They were off the cuff and generated by sheer passion for the songs Ewan loved - they would invariably send me home walking a foot above the pavement"
to have that kind of passion for music is wonderful as it is to be able to pass enthusiasm and passion on to others.
I have been sitting down playing music for the last hour and would still do so even if i never had another gig.
I regret to say that much of the enthusiasm and passion shown by lloyd and macColl seems to be not as prevalent on the uk folk scene as it used to be, Carthy always seems to show passion ane enthusism for trad music too


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Subject: RE: New Book: Folk Song in England
From: GUEST,John Robinson
Date: 21 Oct 17 - 05:15 PM

Many thanks, as I had no idea this book existed until now. I've recently started to sing and play guitar in my local pub, after being gently coerced by a local session musician, so further knowledge and source material is always more than welcome.

I bought Steve Roud and Julia Bishop's revamped Penguin Book of English Folk songs a while ago, and wish I'd got the hardback version, because my paperback copy is already extremely dogeared.

I find it hard to find 'English' folk songs, but perhaps that's just me. After a bit of digging I often discover that whatever shiny new/old song I've learned was originally Scottish, collected by Francis J Child, but I suppose that's the often cited 'folk process' for you. Still, I fancy learning Brigg Fair: that's closer to home for me.

I think the ambiguous origins of many folk songs are what lend them their appeal, and I tend to avoid overly academic approaches to a musical form which, after all, did not originate in someone's study. 'What is a folk song?' I don't know. I'm too busy singing them to care, or I have no time to ponder, but I passionately love them - and that's what I would like to pass on to anyone who cares to hear.


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Subject: RE: New Book: Folk Song in England
From: Jim Carroll
Date: 21 Oct 17 - 01:17 PM

"Any other usage of the word you don't accept so there is no argument."
You implied that there are many - what are they?
" You appear to be saying that words can only have one meaning. "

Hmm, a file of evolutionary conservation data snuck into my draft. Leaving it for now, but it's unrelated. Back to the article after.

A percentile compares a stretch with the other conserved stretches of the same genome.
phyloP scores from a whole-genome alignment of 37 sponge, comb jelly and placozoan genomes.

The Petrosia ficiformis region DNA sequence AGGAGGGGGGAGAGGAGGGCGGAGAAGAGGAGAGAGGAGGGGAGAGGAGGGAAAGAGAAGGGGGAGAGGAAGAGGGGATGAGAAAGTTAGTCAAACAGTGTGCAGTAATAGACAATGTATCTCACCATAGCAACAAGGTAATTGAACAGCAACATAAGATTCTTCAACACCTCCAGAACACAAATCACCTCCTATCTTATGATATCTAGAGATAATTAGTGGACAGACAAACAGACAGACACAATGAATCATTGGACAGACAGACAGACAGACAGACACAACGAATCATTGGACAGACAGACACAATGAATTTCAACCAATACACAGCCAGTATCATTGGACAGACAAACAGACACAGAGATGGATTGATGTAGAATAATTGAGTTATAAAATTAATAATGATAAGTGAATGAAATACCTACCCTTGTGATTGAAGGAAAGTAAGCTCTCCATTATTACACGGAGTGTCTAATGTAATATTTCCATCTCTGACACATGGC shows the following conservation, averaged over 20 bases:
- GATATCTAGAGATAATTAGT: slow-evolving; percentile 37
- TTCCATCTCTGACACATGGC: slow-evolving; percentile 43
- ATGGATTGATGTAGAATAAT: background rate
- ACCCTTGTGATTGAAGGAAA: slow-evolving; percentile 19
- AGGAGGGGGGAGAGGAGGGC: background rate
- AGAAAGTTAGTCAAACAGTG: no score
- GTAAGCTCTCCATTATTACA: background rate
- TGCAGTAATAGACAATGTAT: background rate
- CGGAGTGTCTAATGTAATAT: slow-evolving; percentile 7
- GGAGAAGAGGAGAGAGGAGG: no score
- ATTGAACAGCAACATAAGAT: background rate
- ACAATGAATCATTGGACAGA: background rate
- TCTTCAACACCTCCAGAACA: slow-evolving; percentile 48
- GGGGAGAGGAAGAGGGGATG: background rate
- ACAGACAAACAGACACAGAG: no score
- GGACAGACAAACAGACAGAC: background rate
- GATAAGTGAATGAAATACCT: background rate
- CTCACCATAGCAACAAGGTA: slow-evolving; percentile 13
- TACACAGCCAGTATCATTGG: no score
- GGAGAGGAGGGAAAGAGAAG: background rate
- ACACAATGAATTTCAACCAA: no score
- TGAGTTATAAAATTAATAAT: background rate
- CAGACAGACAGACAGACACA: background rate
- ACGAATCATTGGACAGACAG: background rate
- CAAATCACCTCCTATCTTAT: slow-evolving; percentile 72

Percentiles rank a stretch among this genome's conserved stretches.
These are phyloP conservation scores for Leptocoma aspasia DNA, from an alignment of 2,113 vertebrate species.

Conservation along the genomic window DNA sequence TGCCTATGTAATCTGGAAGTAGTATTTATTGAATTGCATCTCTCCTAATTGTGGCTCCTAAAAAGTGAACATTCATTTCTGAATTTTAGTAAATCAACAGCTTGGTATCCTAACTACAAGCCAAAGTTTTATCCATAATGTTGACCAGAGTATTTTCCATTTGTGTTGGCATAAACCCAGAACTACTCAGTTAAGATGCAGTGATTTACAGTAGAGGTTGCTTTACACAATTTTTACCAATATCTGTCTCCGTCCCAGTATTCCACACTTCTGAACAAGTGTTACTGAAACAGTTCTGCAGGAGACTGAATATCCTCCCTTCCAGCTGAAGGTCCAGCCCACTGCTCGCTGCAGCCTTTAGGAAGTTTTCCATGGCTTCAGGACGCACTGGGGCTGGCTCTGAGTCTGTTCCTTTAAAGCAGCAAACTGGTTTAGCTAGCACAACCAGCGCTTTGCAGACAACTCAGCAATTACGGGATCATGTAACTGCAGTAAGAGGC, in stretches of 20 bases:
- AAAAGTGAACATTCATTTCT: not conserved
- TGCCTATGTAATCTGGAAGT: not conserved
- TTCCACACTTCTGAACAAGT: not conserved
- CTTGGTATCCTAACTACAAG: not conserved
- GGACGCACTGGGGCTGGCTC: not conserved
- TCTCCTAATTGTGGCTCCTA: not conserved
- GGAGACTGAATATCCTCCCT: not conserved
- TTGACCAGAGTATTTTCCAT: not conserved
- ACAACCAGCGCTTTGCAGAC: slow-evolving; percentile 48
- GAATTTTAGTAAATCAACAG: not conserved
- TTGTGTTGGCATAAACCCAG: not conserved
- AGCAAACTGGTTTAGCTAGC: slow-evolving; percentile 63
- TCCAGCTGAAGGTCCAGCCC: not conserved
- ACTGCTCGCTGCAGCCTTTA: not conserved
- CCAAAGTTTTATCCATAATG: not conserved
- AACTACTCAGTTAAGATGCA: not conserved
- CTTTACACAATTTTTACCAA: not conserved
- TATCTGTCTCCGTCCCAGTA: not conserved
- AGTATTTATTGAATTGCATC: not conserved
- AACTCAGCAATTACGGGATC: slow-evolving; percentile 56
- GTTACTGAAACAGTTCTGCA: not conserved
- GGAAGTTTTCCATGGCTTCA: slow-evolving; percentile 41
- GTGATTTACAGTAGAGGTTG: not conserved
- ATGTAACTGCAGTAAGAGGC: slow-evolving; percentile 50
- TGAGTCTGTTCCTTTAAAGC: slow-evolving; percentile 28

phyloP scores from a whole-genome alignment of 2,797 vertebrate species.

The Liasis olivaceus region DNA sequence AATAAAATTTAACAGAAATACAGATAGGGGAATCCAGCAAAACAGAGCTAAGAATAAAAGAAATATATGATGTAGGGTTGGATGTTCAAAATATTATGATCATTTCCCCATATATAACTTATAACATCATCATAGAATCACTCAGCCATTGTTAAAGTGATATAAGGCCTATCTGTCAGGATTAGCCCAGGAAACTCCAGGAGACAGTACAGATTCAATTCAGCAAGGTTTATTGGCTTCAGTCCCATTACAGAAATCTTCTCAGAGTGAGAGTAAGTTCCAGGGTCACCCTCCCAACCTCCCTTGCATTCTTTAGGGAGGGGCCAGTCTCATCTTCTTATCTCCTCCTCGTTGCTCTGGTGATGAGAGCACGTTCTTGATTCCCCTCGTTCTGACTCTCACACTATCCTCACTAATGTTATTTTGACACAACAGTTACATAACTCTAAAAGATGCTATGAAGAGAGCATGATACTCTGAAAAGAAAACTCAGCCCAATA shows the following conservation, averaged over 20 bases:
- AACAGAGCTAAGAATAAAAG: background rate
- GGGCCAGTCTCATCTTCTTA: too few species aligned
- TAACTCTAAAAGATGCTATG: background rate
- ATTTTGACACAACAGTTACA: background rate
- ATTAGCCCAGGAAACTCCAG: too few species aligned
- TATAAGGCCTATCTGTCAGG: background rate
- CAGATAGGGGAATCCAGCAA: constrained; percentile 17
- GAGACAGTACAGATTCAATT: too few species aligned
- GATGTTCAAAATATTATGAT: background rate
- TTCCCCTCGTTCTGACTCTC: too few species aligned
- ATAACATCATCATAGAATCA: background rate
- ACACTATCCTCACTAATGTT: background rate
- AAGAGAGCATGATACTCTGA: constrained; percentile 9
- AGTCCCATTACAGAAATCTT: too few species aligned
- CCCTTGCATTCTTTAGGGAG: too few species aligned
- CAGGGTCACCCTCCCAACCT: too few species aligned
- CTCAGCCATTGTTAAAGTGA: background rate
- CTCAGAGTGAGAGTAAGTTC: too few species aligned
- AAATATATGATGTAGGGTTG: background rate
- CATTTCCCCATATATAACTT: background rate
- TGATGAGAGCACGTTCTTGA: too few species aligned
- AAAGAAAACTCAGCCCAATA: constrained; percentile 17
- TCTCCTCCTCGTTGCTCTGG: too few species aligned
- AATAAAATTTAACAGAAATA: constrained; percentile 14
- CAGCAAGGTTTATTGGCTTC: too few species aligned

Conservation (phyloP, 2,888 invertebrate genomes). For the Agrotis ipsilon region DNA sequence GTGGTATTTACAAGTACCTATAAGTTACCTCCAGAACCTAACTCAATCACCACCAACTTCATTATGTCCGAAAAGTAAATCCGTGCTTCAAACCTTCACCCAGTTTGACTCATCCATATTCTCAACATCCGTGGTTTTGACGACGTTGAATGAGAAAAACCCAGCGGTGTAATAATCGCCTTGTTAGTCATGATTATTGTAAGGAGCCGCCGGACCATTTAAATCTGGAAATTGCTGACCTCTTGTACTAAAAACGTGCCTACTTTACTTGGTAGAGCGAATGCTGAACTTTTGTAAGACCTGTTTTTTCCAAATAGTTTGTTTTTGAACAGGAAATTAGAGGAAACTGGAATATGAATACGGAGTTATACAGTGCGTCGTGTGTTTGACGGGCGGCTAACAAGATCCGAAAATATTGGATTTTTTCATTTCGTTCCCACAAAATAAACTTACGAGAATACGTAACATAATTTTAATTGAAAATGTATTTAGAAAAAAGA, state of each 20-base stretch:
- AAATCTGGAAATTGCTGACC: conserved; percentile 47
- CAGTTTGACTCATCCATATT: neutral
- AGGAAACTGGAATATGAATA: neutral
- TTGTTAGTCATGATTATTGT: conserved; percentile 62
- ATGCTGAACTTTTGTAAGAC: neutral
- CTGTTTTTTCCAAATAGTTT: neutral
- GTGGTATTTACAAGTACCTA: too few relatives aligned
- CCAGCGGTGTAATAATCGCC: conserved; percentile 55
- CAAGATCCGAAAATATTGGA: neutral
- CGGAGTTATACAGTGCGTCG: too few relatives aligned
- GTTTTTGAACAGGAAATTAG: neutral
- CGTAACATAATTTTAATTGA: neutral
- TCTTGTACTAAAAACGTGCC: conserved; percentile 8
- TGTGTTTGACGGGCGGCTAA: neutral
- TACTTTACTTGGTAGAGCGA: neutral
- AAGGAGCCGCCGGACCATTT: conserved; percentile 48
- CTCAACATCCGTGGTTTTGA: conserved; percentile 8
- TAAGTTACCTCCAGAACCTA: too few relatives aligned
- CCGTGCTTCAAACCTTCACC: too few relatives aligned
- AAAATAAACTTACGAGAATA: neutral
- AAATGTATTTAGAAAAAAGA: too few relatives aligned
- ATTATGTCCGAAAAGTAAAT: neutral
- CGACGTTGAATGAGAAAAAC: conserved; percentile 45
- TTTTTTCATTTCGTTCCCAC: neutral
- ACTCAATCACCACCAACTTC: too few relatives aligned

That is what this is all about Steve - both here and on the Clubs thread
Jim Carroll


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Subject: RE: New Book: Folk Song in England
From: Steve Gardham
Date: 21 Oct 17 - 12:44 PM

Jim, for traditional folksong you already have your 'definition'. I prefer to use the word 'descriptors', but I'm quite happy to use it as A definition.

Any other usage of the word you don't accept so there is no argument.

The other usage of the word 'folksong' as stated above by others is much more loose and defies a definition as do many things that don't have hard and fast boundaries. Even the '54' descriptors are open to interpretation and don't all have hard and fast boundaries as stated by SteveR. You don't accept the wider more loose meaning but you're the only person I know who doesn't.


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Subject: RE: New Book: Folk Song in England
From: Jim Carroll
Date: 21 Oct 17 - 11:54 AM

Sorry nuased up some of thaat posting - some should have beeeen sent to Folk club thread
Never got the hang of multi-tasking
Jim Carroll


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Subject: RE: New Book: Folk Song in England
From: Jim Carroll
Date: 21 Oct 17 - 11:49 AM

So we can talk to each other why do you have to put 'Beans' on a tin label?
Why do you people do this - if we bahave as you do you'd be the first to scream 'folk Police'
Nobody is forcing you to participate in this - why not go to another thread and tell them what they should and should not be discussing - or go and burn a few books maybe?
""I think 'Somebloke sums it up- what a lot of bollocks."
Reciprocated, I'm sure Jim
"Beoga and Gatehouse"
Who ?
I prefer the thousands of young kids who are taking it up independently and the Clancy Summer school and the Irish Traditional Music archive as my examples
You only have to turn TV or radio on any night of the week to see the results of the present influx of youngsters - maybe the media hasn't made it up as far as you!
Nowt much wrong with this for
PRIME TIME TV
"Willie McBride" (No Man's Land) with Arthur McBride
Sorry Raggy - a slip
I know what song you are talking about - I used to sing it until it got sung to death
Personally, I prefer Boggles 'Waltzing Matilda'
"You appear to be saying that words can only have one meaning"
No Steve - I'm saying they have to have A MEANING
If my definition is incomplete - what's yours?
Jim Carroll


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Subject: RE: New Book: Folk Song in England
From: GUEST
Date: 21 Oct 17 - 11:10 AM

Tell me, why is any definition needed ?


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Subject: RE: New Book: Folk Song in England
From: Steve Gardham
Date: 21 Oct 17 - 11:07 AM

That's a silly viewpoint, Jim. Have a good think about it before you press the send button. You appear to be saying that words can only have one meaning. NO LAZINESS and definitely NO INDIFFERENCE!


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Subject: RE: New Book: Folk Song in England
From: Jim Carroll
Date: 21 Oct 17 - 11:02 AM